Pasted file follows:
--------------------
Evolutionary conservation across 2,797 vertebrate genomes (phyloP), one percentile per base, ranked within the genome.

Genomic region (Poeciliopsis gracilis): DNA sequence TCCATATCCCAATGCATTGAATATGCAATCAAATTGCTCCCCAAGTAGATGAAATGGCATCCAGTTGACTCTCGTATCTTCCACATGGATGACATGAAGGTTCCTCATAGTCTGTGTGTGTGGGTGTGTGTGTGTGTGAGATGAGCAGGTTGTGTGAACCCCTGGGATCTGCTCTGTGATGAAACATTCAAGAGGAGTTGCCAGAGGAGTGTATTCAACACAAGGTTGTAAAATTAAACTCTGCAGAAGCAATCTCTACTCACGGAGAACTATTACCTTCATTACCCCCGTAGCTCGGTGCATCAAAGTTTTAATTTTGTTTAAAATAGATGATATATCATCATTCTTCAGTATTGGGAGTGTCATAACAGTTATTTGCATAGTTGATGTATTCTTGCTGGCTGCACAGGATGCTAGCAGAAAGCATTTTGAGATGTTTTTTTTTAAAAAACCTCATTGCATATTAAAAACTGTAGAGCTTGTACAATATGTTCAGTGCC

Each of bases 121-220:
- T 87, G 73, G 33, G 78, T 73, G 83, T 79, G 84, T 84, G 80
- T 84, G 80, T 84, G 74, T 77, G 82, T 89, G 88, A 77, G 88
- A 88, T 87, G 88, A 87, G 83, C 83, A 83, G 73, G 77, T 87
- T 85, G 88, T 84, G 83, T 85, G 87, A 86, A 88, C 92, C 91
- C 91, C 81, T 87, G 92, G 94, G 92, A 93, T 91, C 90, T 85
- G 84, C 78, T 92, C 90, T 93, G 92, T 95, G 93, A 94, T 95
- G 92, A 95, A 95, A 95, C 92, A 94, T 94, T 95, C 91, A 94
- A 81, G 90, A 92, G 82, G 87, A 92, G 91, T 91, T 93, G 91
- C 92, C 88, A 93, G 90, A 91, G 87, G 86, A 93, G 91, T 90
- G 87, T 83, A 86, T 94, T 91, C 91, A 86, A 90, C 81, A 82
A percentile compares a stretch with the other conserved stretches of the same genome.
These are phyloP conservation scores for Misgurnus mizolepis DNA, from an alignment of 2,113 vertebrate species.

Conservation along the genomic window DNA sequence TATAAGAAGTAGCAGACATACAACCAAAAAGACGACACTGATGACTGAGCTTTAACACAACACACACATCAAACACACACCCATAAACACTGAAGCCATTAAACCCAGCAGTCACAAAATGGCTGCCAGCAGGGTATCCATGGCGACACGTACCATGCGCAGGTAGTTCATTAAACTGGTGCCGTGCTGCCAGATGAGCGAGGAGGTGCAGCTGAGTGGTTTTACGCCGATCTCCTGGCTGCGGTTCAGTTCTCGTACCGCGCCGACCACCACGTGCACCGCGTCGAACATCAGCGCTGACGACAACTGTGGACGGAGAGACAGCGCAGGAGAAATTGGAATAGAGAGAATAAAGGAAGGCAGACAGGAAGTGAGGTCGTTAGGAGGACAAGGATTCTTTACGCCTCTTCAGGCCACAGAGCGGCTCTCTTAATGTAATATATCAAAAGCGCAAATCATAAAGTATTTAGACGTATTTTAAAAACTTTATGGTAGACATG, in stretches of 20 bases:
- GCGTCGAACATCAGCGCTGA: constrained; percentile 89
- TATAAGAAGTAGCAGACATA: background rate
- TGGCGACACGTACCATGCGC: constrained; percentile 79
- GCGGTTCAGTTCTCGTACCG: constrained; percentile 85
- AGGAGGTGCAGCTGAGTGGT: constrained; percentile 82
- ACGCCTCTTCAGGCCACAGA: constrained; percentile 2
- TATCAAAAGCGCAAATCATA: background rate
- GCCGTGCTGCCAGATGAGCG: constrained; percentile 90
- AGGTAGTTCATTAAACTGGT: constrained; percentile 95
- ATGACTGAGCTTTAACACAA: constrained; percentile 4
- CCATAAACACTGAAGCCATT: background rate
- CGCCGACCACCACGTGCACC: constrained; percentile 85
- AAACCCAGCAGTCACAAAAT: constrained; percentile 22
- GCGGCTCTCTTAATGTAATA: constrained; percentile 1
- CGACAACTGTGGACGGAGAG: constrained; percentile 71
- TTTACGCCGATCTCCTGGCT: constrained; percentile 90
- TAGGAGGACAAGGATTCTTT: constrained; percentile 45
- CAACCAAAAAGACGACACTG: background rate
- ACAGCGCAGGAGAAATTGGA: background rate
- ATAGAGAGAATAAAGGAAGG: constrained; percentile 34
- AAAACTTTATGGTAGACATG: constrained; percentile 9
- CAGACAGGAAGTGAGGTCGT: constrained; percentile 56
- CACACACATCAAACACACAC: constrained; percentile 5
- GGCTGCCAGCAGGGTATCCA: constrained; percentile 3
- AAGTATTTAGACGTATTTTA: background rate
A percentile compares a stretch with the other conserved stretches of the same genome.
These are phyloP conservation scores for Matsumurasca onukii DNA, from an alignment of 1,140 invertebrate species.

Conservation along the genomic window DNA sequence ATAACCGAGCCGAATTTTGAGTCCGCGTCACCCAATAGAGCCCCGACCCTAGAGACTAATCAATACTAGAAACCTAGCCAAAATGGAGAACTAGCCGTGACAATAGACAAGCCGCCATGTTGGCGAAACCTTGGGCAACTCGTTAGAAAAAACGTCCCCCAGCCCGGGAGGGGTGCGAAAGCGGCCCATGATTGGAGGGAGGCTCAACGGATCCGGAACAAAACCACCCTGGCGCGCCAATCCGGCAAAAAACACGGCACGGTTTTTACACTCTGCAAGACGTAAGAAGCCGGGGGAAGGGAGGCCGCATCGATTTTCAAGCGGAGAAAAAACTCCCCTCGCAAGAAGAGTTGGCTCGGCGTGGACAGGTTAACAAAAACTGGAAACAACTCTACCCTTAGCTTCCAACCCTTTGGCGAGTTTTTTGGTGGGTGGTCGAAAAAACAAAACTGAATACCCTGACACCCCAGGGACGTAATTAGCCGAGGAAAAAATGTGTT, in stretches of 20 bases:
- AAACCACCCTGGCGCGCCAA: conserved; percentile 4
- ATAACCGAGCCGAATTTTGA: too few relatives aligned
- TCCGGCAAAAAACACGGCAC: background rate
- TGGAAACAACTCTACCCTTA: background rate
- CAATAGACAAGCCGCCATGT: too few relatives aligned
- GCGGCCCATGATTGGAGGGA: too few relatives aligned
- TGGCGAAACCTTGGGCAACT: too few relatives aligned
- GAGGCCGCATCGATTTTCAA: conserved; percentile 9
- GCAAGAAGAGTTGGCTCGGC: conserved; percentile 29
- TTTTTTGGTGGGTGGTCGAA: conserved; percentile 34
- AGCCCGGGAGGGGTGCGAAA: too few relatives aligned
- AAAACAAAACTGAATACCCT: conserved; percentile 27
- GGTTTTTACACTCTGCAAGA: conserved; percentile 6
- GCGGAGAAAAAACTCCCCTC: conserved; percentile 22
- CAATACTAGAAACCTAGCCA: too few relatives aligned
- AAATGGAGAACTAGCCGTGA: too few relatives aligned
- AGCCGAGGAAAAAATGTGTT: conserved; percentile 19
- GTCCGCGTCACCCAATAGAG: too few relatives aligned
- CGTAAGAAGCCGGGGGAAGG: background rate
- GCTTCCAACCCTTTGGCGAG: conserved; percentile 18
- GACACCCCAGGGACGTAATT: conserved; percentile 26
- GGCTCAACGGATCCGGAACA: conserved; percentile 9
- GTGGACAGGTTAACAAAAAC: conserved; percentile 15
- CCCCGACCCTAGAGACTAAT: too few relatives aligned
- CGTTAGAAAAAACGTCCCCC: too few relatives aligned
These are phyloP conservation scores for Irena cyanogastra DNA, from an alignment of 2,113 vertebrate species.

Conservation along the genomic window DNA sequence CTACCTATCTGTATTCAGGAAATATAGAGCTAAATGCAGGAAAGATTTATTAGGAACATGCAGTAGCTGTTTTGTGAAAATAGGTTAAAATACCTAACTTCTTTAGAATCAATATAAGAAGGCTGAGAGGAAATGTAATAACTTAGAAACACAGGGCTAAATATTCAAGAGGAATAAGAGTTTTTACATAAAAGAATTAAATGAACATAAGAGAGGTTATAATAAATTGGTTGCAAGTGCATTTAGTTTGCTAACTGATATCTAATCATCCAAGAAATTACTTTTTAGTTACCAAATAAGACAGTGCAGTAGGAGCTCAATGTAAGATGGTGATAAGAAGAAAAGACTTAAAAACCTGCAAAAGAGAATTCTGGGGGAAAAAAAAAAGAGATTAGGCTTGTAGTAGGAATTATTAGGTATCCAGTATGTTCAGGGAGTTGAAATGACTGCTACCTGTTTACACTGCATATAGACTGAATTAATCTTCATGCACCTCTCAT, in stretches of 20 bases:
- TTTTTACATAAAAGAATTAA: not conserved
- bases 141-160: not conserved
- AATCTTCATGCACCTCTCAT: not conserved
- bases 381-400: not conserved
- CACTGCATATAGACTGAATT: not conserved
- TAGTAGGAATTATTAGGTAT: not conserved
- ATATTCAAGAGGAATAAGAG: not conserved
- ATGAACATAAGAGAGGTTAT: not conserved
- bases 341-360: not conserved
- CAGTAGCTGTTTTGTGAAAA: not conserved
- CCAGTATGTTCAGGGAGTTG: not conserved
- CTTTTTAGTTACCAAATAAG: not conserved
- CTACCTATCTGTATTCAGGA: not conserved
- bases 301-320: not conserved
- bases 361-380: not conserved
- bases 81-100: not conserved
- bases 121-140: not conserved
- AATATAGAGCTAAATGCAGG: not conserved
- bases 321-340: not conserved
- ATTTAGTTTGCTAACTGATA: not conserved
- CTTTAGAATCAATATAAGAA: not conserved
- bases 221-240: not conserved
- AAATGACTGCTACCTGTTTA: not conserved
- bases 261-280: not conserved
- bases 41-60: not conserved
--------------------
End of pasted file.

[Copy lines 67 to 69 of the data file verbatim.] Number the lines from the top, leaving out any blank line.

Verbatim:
- GTGGACAGGTTAACAAAAAC: conserved; percentile 15
- CCCCGACCCTAGAGACTAAT: too few relatives aligned
- CGTTAGAAAAAACGTCCCCC: too few relatives aligned